Thomas Harpointner, CEO of AIS Media: Top Pitfalls For Businesses To Avoid When Using Social Media

Originally published in B2B Magazine December 1, 2010

By Christopher Hosford

Picture of social_media_don_draper_aismedia2

There are plenty of best practices when it comes to social media marketing, but it’s also worth exploring those things not to do while planning and implementing social marketing campaigns.

It’s something that executive recruiter Jerry Bernhart wished he had taken into account this year in staging two TweetChats—organized group discussions using the Twitter platform—to help uncover job opportunities for out-of-work marketers.

“One, I didn’t promote them heavily enough, and second, I held them on Sunday nights,” said Bernhart, whose Bernhart Associates Executive Search specializes in job placement for direct and digital marketers. “The concept is pretty cool, but at the end of the day we didn’t have a whole lot of participants.”

Bernhart believes if the events were held more regularly, and cross-promoted both on social networks as well as email, his TweetChats would have been more popular.

Not cross-promoting social campaigns is a common pitfall, according to Thomas Harpointner, CEO of Atlanta-based interactive marketing agency AIS Media. “You have to tie your social campaigns into other channels,” he said. “You can’t think that just because you build it, they will come.”

Harpointner referred to computer manufacturer Dell Inc. as a company that successfully “seeds” its Twitter campaigns by promoting them through other channels.

“It’s a way to build critical mass to get the word out,” Harpointner said. “Failure to integrate is where a lot of companies drop the ball.”

Harpointner has developed a list of “10 killer social media pitfalls” he said can derail social marketing campaigns. They include failure to plan properly, spreading yourself too thin by using every social channel available; thinking of social media as a quick fix for your marketing ills; using social media for blatant sales pitches; and treating social media as one-way communication instead of a dialogue that requires continual responses.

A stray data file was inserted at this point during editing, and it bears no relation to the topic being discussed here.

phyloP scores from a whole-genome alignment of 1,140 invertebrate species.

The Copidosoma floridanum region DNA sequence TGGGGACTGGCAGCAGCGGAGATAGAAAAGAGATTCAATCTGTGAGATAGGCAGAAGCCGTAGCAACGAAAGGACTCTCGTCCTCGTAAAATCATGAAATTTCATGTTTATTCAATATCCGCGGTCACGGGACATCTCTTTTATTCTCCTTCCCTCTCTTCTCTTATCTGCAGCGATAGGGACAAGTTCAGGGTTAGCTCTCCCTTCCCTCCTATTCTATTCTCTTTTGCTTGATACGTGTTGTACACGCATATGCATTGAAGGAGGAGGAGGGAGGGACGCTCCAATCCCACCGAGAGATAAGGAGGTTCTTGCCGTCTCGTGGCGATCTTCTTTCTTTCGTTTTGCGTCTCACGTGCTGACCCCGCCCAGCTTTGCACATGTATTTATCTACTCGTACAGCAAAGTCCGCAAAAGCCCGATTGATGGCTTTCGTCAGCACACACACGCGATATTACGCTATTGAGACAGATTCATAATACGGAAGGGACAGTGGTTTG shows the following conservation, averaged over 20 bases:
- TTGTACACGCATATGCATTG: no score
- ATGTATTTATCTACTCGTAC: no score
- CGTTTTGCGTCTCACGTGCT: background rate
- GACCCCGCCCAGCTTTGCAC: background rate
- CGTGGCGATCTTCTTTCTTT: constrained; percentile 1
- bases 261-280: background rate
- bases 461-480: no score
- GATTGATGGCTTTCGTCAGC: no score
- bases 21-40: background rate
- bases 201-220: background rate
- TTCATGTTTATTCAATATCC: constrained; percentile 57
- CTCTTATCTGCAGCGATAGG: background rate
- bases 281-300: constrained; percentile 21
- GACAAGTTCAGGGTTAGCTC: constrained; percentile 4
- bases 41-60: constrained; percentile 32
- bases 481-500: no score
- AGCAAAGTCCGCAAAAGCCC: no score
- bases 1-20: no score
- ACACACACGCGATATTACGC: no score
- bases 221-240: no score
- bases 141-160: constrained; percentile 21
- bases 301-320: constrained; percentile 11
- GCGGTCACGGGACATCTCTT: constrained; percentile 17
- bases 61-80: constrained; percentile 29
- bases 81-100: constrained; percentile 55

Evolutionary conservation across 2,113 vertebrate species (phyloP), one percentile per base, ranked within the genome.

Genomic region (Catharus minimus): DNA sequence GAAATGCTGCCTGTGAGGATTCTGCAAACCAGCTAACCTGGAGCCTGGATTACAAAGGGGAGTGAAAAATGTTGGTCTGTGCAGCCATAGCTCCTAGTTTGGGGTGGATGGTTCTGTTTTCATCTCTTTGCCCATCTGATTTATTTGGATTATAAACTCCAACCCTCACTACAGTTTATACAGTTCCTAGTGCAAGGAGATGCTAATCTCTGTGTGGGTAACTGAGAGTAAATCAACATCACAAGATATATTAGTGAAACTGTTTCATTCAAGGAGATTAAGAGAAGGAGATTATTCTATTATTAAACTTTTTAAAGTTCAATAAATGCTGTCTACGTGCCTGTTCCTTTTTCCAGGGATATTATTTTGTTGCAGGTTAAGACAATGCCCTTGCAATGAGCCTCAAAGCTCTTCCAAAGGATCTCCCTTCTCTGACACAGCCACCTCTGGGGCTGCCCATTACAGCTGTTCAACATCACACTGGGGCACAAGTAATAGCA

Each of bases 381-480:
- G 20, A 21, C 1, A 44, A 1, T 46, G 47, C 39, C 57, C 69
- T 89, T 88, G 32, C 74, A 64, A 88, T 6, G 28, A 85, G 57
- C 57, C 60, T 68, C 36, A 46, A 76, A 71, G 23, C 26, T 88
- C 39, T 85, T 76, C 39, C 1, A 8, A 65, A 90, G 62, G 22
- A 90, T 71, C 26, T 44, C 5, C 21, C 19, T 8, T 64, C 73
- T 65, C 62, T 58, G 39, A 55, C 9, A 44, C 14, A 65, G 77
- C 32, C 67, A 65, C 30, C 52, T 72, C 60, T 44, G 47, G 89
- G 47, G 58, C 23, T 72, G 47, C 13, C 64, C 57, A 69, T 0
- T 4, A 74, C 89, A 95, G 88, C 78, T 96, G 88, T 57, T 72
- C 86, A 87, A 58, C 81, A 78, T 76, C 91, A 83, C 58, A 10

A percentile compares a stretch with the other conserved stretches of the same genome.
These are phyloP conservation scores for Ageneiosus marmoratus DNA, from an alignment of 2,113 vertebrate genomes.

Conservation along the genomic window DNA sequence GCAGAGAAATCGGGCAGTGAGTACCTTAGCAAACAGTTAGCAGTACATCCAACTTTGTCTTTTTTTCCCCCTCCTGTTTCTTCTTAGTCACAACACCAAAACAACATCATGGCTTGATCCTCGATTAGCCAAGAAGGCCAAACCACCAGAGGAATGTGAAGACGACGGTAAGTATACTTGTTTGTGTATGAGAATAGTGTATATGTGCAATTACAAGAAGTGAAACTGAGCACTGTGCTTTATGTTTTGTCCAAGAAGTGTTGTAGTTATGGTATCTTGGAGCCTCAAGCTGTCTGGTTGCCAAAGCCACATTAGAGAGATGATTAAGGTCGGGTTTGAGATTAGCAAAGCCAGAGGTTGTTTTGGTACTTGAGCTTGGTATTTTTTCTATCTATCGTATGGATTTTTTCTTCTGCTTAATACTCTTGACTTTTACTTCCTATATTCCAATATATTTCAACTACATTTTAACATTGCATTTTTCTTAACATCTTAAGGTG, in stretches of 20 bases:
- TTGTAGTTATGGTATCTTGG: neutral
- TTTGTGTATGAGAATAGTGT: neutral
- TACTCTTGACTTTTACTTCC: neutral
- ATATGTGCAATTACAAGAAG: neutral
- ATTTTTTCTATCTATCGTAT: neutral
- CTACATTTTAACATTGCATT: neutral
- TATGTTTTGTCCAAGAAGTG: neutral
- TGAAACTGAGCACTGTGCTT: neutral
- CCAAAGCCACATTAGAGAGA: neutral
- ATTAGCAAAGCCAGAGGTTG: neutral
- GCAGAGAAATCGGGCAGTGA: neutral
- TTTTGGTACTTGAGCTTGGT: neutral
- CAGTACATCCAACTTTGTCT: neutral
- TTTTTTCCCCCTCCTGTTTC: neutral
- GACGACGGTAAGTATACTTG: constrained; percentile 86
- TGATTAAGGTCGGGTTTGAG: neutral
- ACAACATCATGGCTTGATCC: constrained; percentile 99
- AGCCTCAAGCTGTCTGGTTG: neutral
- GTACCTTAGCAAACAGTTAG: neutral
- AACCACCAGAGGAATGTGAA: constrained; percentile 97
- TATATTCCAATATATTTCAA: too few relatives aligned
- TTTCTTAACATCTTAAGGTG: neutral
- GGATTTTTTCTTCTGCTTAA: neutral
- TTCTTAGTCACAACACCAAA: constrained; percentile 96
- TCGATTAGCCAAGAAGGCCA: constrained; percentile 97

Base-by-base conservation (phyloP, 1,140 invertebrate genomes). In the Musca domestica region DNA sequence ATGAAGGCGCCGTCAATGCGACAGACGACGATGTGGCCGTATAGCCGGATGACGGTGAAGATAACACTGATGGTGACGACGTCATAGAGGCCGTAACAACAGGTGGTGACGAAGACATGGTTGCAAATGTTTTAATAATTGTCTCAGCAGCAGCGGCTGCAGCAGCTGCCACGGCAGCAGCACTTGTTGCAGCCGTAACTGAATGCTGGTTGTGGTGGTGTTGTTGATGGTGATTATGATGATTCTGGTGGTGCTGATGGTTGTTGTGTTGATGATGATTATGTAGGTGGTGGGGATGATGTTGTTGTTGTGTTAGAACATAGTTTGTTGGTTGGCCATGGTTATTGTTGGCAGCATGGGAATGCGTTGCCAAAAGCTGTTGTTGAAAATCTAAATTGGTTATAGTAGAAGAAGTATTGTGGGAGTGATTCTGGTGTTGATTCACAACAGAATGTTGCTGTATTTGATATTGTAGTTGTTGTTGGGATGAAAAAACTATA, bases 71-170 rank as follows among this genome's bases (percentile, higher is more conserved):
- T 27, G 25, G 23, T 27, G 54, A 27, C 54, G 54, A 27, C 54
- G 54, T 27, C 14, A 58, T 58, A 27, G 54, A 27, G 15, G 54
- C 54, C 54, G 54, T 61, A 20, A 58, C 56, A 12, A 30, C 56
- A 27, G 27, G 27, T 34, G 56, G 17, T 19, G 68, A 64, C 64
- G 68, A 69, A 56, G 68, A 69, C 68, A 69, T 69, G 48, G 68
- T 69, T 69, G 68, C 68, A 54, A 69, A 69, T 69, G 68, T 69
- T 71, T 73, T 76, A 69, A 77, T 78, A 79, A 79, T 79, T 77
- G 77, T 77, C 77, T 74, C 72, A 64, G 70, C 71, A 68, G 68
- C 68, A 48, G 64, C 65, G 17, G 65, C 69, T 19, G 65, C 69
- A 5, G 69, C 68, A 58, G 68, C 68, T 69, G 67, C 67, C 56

“Some companies have simply repurposed their regular marketing messages into social media posts, but you have to expect that people will respond to your social program,” Harpointner said. “People will expect you to reply quickly and, if you don’t, you’ll miss out. It’s like setting up an 800-number and having nobody there to answer.”

Both Harpointner and Kevin Kerner, managing director-U.S. at agency Mason Zimbler, Austin, Texas, stressed the need to have a good social strategy in place before launching a campaign.

“A major pitfall is having no clear vision of the end goal,” said Kerner. “People say, ‘Let’s do social because it’s trendy,’ but I see very little capability at big brands to actually develop a social strategy based on a specific objective.”

Other pitfalls Kerner noted include not knowing the needs and wants of your particular social audience; talking about yourself too much; not being aware of each channel’s unique voice and lexicon; and not leveraging the vast array of social media influencers who can help promote your brand.

“Most companies want people to follow, friend and comment, but they have no strategy to define those social participants who are most important and to get them to notice you,” Kerner said.

Kerner also advised taking advantage of newly developed capabilities such as Facebook groups and Promoted Tweets. But Bernhart said he believes it’s possible to be too cutting-edge.

“Six months ago when I started the TweetChats, I might have been a little ahead of the curve,” Bernhart said. “I had a lot of people write me and ask how to get on Twitter!”

Harpointner’s top ten social media pitfalls for businesses to avoid:

  1. Failure to properly plan.
  2. Avoid spreading yourself too thin.
  3. Don’t think of social media as a quick-fix.
  4. Don’t think that just because you’ve built it, they will come.
  5. Don’t just follow the followers.
  6. Don’t make blatant sales pitches.
  7. Don’t treat social media as a one way street.
  8. Don’t assign the responsibility of managing your social media strategy to an intern.
  9. Don’t treat social media as an island.
  10. Don’t delay the launch of your social media strategy.

 

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